However, executors cannot simply take property from the estate and keep it for themselves. Executors are legally required to distribute estate assets according to the will, so they cannot take estate property unless it is specifically given to them in the will and the court approves the distribution of that property to them in an approved petition for final distribution.
Can an executor of a will take money from the estate?
No, executors cannot take money from the estate for themselves.
The estate’s money belongs to the estate, its creditors and beneficiaries, not the executor. While the executor has the power to manage and direct estate funds, they are bound by their fiduciary duty to distribute the money according to the will to the estate beneficiaries. Even when the executor is also a beneficiary, they cannot simply take money from an estate bank account. Instead, they must wait until the estate is closed and the money is distributed with court approval.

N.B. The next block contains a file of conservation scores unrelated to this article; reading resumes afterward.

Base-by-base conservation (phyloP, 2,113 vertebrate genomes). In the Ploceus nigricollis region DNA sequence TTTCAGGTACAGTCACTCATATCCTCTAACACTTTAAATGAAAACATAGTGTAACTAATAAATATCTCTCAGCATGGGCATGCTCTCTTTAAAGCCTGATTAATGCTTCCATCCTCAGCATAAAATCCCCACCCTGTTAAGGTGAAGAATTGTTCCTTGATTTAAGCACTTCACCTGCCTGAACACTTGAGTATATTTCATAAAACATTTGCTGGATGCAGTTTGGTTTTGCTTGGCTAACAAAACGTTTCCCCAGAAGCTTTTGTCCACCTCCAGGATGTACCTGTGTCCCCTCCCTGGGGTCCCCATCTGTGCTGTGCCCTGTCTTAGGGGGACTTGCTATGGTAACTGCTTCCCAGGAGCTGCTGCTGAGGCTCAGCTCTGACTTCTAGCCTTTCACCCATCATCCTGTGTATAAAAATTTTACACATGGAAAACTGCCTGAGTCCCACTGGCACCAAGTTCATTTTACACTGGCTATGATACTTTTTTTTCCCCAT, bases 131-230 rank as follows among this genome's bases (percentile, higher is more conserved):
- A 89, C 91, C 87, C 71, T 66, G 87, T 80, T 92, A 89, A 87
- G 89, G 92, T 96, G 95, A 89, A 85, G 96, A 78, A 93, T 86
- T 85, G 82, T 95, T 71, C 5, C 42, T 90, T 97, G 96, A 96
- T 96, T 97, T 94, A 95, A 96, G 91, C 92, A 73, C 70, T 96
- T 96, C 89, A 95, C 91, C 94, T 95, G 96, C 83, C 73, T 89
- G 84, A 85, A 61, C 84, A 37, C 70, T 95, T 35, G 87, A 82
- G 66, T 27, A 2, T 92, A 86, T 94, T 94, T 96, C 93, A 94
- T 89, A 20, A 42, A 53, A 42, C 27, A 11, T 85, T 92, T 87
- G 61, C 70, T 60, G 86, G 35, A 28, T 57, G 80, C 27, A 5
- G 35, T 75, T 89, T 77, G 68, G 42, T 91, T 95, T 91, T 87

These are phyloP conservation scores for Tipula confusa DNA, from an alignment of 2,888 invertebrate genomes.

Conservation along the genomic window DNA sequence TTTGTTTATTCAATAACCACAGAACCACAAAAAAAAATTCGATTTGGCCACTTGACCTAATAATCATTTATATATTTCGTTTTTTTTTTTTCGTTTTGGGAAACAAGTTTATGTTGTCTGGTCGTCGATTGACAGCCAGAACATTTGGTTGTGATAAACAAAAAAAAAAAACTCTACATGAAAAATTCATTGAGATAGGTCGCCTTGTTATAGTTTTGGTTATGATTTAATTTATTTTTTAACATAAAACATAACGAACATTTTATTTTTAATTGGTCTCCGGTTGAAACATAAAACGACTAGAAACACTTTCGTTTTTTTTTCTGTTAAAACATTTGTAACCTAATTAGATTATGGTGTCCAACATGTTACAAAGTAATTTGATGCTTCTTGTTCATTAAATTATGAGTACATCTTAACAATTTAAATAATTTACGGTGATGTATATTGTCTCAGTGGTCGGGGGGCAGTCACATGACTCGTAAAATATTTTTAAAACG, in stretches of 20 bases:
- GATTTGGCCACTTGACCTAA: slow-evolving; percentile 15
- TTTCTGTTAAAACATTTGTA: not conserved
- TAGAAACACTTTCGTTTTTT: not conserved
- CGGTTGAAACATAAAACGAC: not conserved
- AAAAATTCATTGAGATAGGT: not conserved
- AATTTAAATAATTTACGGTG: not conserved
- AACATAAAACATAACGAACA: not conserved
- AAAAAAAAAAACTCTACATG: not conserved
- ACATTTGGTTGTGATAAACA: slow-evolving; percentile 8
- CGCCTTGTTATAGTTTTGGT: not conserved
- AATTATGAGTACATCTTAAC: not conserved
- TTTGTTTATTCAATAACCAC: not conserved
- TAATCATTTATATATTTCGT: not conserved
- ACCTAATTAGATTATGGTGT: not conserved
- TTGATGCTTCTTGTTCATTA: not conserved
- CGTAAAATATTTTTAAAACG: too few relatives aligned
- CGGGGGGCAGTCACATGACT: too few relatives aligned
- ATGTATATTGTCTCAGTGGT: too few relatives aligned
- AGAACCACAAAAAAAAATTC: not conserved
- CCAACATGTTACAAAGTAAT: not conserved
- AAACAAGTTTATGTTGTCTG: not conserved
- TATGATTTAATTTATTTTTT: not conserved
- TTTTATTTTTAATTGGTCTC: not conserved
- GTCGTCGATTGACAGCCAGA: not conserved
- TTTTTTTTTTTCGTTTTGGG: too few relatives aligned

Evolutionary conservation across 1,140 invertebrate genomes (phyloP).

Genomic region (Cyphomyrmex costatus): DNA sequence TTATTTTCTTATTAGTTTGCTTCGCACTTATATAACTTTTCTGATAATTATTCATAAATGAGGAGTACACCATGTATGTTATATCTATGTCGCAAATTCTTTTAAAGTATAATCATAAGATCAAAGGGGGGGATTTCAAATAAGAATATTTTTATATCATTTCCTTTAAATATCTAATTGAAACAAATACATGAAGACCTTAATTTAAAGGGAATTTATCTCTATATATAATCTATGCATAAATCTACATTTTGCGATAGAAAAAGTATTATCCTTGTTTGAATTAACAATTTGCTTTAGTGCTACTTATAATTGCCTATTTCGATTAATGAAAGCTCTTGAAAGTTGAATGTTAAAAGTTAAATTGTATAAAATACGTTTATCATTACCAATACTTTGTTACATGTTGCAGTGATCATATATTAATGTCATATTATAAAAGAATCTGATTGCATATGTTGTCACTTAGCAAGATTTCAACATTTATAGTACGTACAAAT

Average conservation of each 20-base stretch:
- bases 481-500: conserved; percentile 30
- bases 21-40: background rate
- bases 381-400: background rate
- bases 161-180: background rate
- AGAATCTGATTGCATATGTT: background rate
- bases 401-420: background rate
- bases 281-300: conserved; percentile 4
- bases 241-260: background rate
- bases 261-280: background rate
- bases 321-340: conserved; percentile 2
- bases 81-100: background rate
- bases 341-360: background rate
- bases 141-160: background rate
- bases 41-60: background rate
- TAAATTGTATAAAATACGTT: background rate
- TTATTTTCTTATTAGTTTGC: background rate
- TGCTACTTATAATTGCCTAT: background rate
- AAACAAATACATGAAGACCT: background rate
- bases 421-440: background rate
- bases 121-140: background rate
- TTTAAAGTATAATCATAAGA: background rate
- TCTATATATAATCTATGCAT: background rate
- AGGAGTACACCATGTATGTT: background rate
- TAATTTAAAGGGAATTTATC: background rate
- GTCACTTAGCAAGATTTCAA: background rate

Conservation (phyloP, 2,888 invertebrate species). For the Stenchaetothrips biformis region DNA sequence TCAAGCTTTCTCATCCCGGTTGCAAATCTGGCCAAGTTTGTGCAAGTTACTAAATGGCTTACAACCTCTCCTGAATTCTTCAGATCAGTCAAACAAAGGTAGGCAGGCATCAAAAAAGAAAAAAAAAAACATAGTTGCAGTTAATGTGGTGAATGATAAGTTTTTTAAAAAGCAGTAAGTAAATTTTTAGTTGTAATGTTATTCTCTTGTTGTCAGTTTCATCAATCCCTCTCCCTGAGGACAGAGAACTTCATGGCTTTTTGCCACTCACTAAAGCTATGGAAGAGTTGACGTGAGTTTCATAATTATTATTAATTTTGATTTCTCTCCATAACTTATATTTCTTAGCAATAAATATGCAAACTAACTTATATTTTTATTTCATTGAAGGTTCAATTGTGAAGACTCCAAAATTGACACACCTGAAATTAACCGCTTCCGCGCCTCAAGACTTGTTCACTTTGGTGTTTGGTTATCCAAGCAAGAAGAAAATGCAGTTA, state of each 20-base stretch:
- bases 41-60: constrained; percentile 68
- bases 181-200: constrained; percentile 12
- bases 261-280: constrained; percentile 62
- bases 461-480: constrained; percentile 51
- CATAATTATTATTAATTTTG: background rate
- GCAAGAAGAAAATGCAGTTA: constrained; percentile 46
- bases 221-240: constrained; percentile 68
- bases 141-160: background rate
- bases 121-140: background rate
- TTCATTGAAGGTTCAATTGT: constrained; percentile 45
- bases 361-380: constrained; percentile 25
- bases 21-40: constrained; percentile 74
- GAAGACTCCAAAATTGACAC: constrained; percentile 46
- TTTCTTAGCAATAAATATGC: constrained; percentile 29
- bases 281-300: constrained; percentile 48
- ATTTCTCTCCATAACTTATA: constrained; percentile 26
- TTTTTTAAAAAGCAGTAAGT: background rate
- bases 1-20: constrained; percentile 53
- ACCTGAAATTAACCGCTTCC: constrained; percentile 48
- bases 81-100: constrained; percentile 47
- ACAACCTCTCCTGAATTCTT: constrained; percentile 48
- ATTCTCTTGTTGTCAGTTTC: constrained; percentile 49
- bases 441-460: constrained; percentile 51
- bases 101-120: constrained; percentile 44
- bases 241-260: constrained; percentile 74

Do I need a probate litigation attorney to contest a will or trust?
While you are not legally required to use a probate litigation attorney to contest a will or trust, it will be greatly beneficial for you to have an experienced lawyer on your side.